Yesterday’s wanderings led me to the bottom of a forest ravine. I stood at the edge of a deep trench where brown churning water flowed by with a force which demanded attention. But what caught my eye instead lay on the ground only feet from the drop-off. A large patch of liverworts hugged the ground.
Liverworts, like mosses contain no vascular systems to transport water and nutrients throughout the plant. This means they are most likely to be found in damp shady locations. Not surprisingly, wherever you find liverworts, there is bound to be mosses as well. Although liverwort like shade, they also require enough sunlight to conduct photosynthesis.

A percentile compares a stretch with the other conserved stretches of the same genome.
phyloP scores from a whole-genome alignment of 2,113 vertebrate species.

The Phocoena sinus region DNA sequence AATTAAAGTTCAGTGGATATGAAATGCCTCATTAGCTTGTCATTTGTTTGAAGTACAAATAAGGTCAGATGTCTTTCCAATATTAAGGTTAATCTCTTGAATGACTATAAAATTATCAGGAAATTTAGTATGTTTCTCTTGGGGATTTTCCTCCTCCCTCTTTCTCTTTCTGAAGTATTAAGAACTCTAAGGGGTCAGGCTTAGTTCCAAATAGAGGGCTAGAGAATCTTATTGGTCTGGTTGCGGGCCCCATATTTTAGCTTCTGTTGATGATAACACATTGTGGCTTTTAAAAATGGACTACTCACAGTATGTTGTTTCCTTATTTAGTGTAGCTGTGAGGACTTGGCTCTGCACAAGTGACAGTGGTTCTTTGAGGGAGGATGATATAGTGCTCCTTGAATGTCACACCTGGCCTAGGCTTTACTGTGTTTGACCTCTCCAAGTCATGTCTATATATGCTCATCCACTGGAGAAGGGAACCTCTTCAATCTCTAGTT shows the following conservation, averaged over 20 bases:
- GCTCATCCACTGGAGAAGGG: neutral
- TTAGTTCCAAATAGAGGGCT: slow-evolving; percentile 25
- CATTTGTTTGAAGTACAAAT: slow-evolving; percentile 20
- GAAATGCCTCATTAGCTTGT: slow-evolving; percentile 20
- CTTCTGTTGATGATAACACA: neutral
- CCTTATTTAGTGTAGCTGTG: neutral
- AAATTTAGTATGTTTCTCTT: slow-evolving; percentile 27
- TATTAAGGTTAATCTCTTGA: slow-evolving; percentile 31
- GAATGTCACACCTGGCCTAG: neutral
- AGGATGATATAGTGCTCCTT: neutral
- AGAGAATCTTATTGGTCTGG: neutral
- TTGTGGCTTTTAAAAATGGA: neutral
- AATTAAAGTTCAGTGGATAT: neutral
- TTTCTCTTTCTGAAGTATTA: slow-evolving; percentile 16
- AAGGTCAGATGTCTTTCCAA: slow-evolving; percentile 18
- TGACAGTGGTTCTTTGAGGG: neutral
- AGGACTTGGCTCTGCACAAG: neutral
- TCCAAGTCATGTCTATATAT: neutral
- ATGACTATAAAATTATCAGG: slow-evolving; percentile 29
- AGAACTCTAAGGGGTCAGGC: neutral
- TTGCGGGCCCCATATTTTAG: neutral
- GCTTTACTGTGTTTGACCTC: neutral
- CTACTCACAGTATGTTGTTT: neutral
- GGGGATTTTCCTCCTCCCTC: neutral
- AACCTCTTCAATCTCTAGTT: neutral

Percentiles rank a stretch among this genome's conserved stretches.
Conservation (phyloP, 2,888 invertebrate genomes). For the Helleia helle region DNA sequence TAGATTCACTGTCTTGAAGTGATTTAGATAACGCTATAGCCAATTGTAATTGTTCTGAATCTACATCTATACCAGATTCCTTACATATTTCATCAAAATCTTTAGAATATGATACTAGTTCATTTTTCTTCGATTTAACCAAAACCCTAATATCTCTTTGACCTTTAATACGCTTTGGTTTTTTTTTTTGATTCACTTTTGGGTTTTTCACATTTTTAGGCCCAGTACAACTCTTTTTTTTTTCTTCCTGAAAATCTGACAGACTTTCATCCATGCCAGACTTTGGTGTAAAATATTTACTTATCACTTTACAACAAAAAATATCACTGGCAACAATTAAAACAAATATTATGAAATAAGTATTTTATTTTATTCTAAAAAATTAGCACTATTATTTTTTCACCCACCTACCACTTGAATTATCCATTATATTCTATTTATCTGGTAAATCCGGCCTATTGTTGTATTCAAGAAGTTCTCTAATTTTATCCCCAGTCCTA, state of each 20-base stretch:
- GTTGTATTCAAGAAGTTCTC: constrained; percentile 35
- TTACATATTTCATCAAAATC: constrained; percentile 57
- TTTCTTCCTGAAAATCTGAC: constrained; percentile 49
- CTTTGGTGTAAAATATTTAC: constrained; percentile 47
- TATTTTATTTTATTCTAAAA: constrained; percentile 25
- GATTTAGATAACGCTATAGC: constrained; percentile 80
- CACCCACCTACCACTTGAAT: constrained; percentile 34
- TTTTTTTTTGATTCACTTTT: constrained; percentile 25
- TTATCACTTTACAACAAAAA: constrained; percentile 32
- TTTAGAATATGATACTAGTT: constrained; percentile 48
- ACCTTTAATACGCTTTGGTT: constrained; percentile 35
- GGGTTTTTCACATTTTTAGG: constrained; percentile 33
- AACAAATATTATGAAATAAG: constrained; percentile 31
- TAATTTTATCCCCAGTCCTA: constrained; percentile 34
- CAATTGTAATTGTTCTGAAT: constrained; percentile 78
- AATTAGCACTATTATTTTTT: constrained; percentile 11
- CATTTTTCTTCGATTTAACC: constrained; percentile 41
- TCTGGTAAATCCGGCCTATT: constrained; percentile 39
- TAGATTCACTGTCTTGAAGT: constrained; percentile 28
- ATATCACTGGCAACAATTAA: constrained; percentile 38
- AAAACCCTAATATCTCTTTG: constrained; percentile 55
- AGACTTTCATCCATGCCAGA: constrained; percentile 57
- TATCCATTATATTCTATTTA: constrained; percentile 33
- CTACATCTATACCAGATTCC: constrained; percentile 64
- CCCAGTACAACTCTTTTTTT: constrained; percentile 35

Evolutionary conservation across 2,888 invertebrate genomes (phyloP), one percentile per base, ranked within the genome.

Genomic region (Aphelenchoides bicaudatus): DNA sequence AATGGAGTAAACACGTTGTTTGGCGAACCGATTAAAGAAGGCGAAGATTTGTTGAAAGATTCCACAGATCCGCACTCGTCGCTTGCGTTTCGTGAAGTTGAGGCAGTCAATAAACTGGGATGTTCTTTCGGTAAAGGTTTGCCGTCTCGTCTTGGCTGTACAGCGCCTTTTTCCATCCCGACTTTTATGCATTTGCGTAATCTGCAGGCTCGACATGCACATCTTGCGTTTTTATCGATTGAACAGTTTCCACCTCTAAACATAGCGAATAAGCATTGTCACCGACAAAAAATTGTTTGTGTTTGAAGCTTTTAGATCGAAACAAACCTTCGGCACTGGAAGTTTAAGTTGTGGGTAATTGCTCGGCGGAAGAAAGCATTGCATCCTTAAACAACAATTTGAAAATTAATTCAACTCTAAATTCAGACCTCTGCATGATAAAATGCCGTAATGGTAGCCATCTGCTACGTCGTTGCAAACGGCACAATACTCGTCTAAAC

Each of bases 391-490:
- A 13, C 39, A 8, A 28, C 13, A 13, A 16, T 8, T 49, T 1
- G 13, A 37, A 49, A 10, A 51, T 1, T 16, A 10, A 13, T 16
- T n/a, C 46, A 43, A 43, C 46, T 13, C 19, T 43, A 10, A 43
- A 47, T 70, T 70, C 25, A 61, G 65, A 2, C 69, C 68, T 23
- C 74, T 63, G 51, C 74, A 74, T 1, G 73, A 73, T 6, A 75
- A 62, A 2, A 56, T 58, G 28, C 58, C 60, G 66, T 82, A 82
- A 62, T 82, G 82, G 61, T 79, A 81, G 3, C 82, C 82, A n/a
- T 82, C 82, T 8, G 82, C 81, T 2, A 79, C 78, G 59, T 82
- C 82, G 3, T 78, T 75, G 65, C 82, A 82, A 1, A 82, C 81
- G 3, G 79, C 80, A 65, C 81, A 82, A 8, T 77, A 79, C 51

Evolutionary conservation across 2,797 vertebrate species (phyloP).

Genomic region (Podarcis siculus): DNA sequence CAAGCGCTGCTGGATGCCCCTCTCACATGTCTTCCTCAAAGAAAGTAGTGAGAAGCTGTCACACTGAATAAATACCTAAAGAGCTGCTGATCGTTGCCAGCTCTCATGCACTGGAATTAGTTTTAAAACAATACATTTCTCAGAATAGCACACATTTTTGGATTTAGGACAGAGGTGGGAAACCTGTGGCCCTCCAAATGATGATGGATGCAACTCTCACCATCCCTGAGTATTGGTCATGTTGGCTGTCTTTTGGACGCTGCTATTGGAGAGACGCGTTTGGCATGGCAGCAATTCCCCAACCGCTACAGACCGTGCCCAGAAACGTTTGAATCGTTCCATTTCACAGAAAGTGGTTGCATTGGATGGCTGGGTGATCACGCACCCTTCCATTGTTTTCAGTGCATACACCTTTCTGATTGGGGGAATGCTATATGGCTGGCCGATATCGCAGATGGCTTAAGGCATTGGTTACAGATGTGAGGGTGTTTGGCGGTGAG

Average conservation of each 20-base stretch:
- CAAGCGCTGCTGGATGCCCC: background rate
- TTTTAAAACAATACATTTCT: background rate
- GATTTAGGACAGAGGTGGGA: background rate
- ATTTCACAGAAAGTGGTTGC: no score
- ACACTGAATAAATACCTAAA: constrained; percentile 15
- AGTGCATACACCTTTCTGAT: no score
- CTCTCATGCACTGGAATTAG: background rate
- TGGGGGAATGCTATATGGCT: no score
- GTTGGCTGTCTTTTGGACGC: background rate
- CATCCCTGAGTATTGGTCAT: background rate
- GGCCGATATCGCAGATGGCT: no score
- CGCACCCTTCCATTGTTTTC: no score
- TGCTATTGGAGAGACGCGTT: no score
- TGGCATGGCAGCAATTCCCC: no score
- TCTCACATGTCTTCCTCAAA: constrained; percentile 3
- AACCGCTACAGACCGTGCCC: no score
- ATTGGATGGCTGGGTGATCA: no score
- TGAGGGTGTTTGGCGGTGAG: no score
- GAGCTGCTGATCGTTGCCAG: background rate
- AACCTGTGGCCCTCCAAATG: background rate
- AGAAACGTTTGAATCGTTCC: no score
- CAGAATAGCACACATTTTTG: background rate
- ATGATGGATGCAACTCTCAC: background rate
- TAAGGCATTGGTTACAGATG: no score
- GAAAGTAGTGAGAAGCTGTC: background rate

The plants I found were the scented liverwort (Conocephalum conicum). This thallose liverwort is commonly found growing in the soil along stream banks or under trees. It also grows on rocks. The scented liverwort which gets its name from the sweet scent it gives off when crushed, is the largest and most common of the thalloid liverworts.